If things are still not looking good it might mean that the pin is stuck deep in the valve. Try tapping carefully on the exact location of the pin. The motion should be gentle but forceful enough for the pin to come. Use WD40 or other oil to help
Lastly, if nothing seems to be working on the new valve, know that the pin might not even be the problem. The liquid capsule or wax that is present in the head could have failed. In this case, knowing how to change a radiator valve might not be of much use. You might have to buy a fresh piece of TRV valve.
Leaky thermostatic radiator valve
In case of leaky thermostatic radiator valves, you can use some plumber’s tape. People also refer to it as PTFE tape and you can pick it up in any hardware store and many of the bogger supermarkets too.
Firstly you must turn off the TRV and lockshield valve, thereby isolating the radiator. The chances are, that your leak could be coming from one of these two areas. Even though it sounds complicated, look at the radiator’s side, which you can easily loosen. Then, with the olive to you a piece of your PTFE tape. The olive is the beveled-ring-like-looking compression.
In case it is the thread on the insert that keeps leaking, you could try slackening it. Expose as much length as you deem fit. Next, try winding your PTFE tape in the direction of the slackening. You could further rewind it, thereby tightening the nut and its olive.
Finally, you could run the new valve to check if the leaking has stopped or not. Further, clean the area.
Manual radiator valve
Manual valves are the most common in the UK and work pretty much like a regular tap. As you turn the valve, you allow the hot water to flow through the radiator. When you close the valve, you stop that flow and the radiator will cool. Due to the need for manual management of the heating, it can be costly and you may find yourself unnecessarily heating areas of your home that don’t need it.
If you have a problem with this type of valve, here is how to fix it.
Leaky manual valve
The most common problem with manual valves are leaky glands. If you are unsure what a gland is, it’s the point where the spindle passes through to the remainder of the body of the valve.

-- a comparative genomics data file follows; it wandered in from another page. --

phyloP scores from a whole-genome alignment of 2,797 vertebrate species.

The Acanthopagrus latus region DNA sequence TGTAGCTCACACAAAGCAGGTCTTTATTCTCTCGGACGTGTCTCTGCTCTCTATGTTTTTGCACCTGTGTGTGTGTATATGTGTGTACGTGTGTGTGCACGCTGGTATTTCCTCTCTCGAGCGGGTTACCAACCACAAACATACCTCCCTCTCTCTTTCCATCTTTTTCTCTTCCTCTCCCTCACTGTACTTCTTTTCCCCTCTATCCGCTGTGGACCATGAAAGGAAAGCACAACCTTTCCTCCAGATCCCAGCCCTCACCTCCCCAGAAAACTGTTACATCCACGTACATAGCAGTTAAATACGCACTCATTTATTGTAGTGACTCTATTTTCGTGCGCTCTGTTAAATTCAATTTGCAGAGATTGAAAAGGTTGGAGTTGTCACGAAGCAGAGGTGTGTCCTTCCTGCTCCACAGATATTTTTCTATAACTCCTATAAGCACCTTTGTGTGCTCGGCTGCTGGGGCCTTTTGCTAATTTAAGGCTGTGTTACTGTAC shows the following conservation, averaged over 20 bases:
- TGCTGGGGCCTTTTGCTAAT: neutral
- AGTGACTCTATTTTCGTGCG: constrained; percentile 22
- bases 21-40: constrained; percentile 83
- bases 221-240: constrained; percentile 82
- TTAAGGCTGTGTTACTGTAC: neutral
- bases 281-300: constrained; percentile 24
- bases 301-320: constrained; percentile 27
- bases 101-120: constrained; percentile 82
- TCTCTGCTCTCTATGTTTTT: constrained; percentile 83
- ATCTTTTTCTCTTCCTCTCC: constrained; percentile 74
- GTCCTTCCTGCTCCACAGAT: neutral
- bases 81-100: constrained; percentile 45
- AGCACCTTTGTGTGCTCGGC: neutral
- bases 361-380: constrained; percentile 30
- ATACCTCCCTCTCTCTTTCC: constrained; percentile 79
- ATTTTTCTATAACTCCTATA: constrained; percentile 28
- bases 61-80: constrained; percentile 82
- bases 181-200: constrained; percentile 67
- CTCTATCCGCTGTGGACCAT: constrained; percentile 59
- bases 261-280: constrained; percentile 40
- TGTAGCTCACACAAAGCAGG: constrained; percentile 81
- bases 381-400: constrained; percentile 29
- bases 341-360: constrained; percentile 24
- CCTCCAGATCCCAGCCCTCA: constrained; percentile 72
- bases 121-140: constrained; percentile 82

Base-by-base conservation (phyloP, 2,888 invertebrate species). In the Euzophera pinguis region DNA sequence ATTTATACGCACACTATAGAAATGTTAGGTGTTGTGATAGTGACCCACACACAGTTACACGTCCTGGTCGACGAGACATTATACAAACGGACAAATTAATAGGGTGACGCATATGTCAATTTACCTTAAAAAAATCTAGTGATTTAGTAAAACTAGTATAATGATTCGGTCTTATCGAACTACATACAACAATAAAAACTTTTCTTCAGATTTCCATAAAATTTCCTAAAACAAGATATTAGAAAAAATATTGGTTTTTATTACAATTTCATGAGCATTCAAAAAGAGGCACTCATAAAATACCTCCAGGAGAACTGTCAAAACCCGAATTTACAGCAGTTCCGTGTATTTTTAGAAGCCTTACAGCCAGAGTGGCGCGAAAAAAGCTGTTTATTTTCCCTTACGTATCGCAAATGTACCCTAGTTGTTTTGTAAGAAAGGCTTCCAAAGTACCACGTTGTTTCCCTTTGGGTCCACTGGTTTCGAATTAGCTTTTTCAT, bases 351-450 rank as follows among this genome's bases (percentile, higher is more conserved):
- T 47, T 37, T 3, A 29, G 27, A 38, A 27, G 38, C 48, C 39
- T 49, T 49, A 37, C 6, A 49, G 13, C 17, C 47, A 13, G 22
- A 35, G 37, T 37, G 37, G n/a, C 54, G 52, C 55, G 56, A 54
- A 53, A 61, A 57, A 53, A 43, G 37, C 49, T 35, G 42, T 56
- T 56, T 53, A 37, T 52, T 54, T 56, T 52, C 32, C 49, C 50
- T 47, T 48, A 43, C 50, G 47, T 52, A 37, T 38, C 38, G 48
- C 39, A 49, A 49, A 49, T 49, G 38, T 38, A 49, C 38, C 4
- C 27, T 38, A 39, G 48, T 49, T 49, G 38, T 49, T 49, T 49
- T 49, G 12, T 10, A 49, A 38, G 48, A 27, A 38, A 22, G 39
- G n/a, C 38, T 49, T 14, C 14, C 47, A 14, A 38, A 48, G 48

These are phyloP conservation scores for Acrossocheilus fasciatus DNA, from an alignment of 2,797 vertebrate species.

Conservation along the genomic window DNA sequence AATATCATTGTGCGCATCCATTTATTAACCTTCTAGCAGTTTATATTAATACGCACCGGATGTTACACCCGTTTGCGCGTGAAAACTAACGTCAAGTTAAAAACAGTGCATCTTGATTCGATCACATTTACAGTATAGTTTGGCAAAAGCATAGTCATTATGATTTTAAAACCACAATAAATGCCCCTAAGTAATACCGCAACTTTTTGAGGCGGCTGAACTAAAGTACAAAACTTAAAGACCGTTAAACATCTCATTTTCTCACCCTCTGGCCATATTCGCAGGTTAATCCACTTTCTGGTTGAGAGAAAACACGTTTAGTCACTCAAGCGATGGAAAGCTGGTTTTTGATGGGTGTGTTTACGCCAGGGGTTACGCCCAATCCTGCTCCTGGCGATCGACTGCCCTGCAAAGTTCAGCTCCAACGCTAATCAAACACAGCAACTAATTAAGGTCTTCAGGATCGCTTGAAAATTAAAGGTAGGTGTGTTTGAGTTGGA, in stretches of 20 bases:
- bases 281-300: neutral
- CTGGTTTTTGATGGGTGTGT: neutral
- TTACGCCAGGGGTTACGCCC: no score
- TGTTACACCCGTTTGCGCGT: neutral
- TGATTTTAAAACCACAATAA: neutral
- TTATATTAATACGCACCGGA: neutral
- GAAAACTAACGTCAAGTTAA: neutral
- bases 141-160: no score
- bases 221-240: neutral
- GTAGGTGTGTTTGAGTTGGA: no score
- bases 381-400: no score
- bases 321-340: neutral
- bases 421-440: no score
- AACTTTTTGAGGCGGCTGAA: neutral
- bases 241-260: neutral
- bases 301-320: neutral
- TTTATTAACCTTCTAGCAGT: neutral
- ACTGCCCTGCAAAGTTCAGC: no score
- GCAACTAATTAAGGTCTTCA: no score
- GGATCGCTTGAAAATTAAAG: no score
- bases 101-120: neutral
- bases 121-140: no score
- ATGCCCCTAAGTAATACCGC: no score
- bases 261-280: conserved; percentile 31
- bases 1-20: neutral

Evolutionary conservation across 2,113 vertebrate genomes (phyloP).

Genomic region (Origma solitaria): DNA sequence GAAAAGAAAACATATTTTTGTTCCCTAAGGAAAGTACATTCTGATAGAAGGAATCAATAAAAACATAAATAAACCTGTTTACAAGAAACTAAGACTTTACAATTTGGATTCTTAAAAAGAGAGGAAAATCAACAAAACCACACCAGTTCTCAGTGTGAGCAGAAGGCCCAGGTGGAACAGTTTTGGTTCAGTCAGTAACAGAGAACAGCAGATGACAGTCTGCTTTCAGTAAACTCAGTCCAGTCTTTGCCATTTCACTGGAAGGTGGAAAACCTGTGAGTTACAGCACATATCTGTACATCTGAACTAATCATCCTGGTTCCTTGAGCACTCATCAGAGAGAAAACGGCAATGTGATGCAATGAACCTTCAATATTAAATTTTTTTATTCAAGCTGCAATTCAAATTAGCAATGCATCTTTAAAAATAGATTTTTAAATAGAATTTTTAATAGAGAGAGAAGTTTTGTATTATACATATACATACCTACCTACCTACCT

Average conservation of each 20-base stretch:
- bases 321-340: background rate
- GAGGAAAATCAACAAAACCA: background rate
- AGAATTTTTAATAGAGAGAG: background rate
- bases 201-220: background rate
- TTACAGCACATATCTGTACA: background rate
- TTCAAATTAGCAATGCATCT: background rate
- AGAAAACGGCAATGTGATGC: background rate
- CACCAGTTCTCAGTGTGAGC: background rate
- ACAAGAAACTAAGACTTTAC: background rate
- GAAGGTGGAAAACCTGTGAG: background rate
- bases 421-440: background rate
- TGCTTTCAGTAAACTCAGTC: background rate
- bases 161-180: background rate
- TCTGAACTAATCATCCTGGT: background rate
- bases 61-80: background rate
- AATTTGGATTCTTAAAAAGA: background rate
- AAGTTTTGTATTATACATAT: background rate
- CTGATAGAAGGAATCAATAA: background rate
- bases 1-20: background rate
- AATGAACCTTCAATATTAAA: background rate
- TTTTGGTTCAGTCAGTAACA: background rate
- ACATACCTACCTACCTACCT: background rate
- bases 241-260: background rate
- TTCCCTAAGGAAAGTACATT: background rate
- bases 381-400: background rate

The primary purpose of the gland is to prevent water from leaking out the top of the spindle. It is compressed by a cap nut which is the highest nut that you will find on the spindle.
If you see a leak here, first try to tighten the cap nut. This will compress the packing, thereby ceasing the water from leaking. However, do not go way overboard with it. Increasing the compression on the packing can lead to the spindle sticking and making it difficult to turn the radiator on and off.
Another possible issue is a worn out ‘O’ ring. Some types of manual valves use this ‘O’ ring to make a seal and over time and with use, these wear out. A quick fix can be turning the valve completely on or completely off. But you’ll need to replace the ‘O’ ring.
Unlike the previous types, you will find that a lock-shield valve is layered over with a cap made of plastic. What’s more, the word lock-shield refers to this plastic cap that helps shield it.
By removing this plastic cap, you will get a clear view of the spindle. You can adjust or turn this with a spanner and control the flow of water that passes through the valve.
Usually, you’ll only need to adjust the lockshield valve when you are balancing your radiators.
Leaky lockshield valve
If you adjust the lock-shield valve by balancing the radiator, the water will heat up in just as much time. Since the problem is quite similar to the manual valve issue, you could follow the same procedure. Make sure that the PTFE tape is of good quality and you are all set.
What do I need to replace a damaged radiator valve?
Here are many things that you will need as you learn how to change a radiator valve.
- A towel or a dry cloth
- Jubilee clip and a hex key
- Plumber’s wrench
- Adjustable spanner
- The new valve you intend to fix.
- PTFE to tape around the radiators
- Wire wool
- Freezing kit: in case you want to avoid draining the system
Changing your radiator valves